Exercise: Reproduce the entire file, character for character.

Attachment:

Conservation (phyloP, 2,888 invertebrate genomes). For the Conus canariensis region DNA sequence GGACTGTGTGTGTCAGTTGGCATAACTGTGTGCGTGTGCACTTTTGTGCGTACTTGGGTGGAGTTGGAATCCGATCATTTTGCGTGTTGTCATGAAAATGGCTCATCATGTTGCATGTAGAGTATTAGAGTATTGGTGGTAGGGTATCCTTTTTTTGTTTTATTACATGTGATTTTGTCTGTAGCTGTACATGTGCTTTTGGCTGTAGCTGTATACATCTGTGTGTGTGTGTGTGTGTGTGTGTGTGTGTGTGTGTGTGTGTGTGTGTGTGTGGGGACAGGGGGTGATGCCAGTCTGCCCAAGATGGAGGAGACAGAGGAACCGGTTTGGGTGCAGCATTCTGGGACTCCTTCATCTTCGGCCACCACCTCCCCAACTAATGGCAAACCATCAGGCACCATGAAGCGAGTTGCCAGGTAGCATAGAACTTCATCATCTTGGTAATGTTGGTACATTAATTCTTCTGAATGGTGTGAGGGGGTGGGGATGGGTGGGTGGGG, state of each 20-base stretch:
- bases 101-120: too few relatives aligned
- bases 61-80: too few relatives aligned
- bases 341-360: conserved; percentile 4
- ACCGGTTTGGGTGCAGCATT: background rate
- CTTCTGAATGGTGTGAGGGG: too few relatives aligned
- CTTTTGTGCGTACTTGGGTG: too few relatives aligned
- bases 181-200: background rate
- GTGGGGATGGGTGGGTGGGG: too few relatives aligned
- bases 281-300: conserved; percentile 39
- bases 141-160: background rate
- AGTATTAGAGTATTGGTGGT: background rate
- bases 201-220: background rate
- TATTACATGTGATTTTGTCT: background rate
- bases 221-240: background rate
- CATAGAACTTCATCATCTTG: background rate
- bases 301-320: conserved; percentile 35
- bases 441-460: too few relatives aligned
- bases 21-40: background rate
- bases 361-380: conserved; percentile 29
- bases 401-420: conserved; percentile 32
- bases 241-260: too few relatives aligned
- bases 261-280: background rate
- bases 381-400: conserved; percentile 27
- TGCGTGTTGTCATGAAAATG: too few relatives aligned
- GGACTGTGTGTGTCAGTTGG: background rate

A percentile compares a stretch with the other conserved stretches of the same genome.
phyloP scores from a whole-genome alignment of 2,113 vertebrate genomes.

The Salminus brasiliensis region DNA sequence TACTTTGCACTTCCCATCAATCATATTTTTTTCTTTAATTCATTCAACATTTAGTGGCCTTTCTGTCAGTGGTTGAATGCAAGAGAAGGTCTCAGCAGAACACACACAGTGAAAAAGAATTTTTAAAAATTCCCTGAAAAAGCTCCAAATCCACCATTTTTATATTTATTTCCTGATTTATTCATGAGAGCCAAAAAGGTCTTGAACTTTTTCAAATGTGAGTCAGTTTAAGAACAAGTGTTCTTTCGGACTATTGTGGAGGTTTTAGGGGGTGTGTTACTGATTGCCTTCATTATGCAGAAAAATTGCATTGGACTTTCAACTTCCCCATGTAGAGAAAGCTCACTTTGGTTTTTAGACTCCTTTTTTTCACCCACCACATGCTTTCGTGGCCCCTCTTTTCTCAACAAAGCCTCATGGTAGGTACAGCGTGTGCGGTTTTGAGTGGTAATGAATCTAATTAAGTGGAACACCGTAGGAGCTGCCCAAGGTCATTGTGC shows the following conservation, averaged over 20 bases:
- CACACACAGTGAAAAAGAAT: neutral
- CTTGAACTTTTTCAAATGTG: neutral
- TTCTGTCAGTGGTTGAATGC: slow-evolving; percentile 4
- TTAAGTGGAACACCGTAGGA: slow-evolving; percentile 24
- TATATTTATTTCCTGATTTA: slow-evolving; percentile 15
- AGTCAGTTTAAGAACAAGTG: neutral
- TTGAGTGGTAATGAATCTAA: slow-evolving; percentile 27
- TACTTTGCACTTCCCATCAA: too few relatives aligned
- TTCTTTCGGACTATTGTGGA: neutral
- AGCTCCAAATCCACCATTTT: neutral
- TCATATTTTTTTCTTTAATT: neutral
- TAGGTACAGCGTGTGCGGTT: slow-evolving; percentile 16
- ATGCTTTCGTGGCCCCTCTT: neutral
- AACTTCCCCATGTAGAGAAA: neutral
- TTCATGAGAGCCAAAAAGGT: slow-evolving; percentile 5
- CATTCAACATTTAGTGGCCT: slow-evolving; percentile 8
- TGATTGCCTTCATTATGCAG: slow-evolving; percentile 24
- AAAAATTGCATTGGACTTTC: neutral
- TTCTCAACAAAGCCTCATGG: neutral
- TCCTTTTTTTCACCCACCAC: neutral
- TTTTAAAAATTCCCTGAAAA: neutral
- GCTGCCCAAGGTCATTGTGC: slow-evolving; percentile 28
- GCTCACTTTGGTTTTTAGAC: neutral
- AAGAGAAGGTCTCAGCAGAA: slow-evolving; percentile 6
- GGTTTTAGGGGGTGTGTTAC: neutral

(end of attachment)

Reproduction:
Conservation (phyloP, 2,888 invertebrate genomes). For the Conus canariensis region DNA sequence GGACTGTGTGTGTCAGTTGGCATAACTGTGTGCGTGTGCACTTTTGTGCGTACTTGGGTGGAGTTGGAATCCGATCATTTTGCGTGTTGTCATGAAAATGGCTCATCATGTTGCATGTAGAGTATTAGAGTATTGGTGGTAGGGTATCCTTTTTTTGTTTTATTACATGTGATTTTGTCTGTAGCTGTACATGTGCTTTTGGCTGTAGCTGTATACATCTGTGTGTGTGTGTGTGTGTGTGTGTGTGTGTGTGTGTGTGTGTGTGTGTGTGTGGGGACAGGGGGTGATGCCAGTCTGCCCAAGATGGAGGAGACAGAGGAACCGGTTTGGGTGCAGCATTCTGGGACTCCTTCATCTTCGGCCACCACCTCCCCAACTAATGGCAAACCATCAGGCACCATGAAGCGAGTTGCCAGGTAGCATAGAACTTCATCATCTTGGTAATGTTGGTACATTAATTCTTCTGAATGGTGTGAGGGGGTGGGGATGGGTGGGTGGGG, state of each 20-base stretch:
- bases 101-120: too few relatives aligned
- bases 61-80: too few relatives aligned
- bases 341-360: conserved; percentile 4
- ACCGGTTTGGGTGCAGCATT: background rate
- CTTCTGAATGGTGTGAGGGG: too few relatives aligned
- CTTTTGTGCGTACTTGGGTG: too few relatives aligned
- bases 181-200: background rate
- GTGGGGATGGGTGGGTGGGG: too few relatives aligned
- bases 281-300: conserved; percentile 39
- bases 141-160: background rate
- AGTATTAGAGTATTGGTGGT: background rate
- bases 201-220: background rate
- TATTACATGTGATTTTGTCT: background rate
- bases 221-240: background rate
- CATAGAACTTCATCATCTTG: background rate
- bases 301-320: conserved; percentile 35
- bases 441-460: too few relatives aligned
- bases 21-40: background rate
- bases 361-380: conserved; percentile 29
- bases 401-420: conserved; percentile 32
- bases 241-260: too few relatives aligned
- bases 261-280: background rate
- bases 381-400: conserved; percentile 27
- TGCGTGTTGTCATGAAAATG: too few relatives aligned
- GGACTGTGTGTGTCAGTTGG: background rate

A percentile compares a stretch with the other conserved stretches of the same genome.
phyloP scores from a whole-genome alignment of 2,113 vertebrate genomes.

The Salminus brasiliensis region DNA sequence TACTTTGCACTTCCCATCAATCATATTTTTTTCTTTAATTCATTCAACATTTAGTGGCCTTTCTGTCAGTGGTTGAATGCAAGAGAAGGTCTCAGCAGAACACACACAGTGAAAAAGAATTTTTAAAAATTCCCTGAAAAAGCTCCAAATCCACCATTTTTATATTTATTTCCTGATTTATTCATGAGAGCCAAAAAGGTCTTGAACTTTTTCAAATGTGAGTCAGTTTAAGAACAAGTGTTCTTTCGGACTATTGTGGAGGTTTTAGGGGGTGTGTTACTGATTGCCTTCATTATGCAGAAAAATTGCATTGGACTTTCAACTTCCCCATGTAGAGAAAGCTCACTTTGGTTTTTAGACTCCTTTTTTTCACCCACCACATGCTTTCGTGGCCCCTCTTTTCTCAACAAAGCCTCATGGTAGGTACAGCGTGTGCGGTTTTGAGTGGTAATGAATCTAATTAAGTGGAACACCGTAGGAGCTGCCCAAGGTCATTGTGC shows the following conservation, averaged over 20 bases:
- CACACACAGTGAAAAAGAAT: neutral
- CTTGAACTTTTTCAAATGTG: neutral
- TTCTGTCAGTGGTTGAATGC: slow-evolving; percentile 4
- TTAAGTGGAACACCGTAGGA: slow-evolving; percentile 24
- TATATTTATTTCCTGATTTA: slow-evolving; percentile 15
- AGTCAGTTTAAGAACAAGTG: neutral
- TTGAGTGGTAATGAATCTAA: slow-evolving; percentile 27
- TACTTTGCACTTCCCATCAA: too few relatives aligned
- TTCTTTCGGACTATTGTGGA: neutral
- AGCTCCAAATCCACCATTTT: neutral
- TCATATTTTTTTCTTTAATT: neutral
- TAGGTACAGCGTGTGCGGTT: slow-evolving; percentile 16
- ATGCTTTCGTGGCCCCTCTT: neutral
- AACTTCCCCATGTAGAGAAA: neutral
- TTCATGAGAGCCAAAAAGGT: slow-evolving; percentile 5
- CATTCAACATTTAGTGGCCT: slow-evolving; percentile 8
- TGATTGCCTTCATTATGCAG: slow-evolving; percentile 24
- AAAAATTGCATTGGACTTTC: neutral
- TTCTCAACAAAGCCTCATGG: neutral
- TCCTTTTTTTCACCCACCAC: neutral
- TTTTAAAAATTCCCTGAAAA: neutral
- GCTGCCCAAGGTCATTGTGC: slow-evolving; percentile 28
- GCTCACTTTGGTTTTTAGAC: neutral
- AAGAGAAGGTCTCAGCAGAA: slow-evolving; percentile 6
- GGTTTTAGGGGGTGTGTTAC: neutral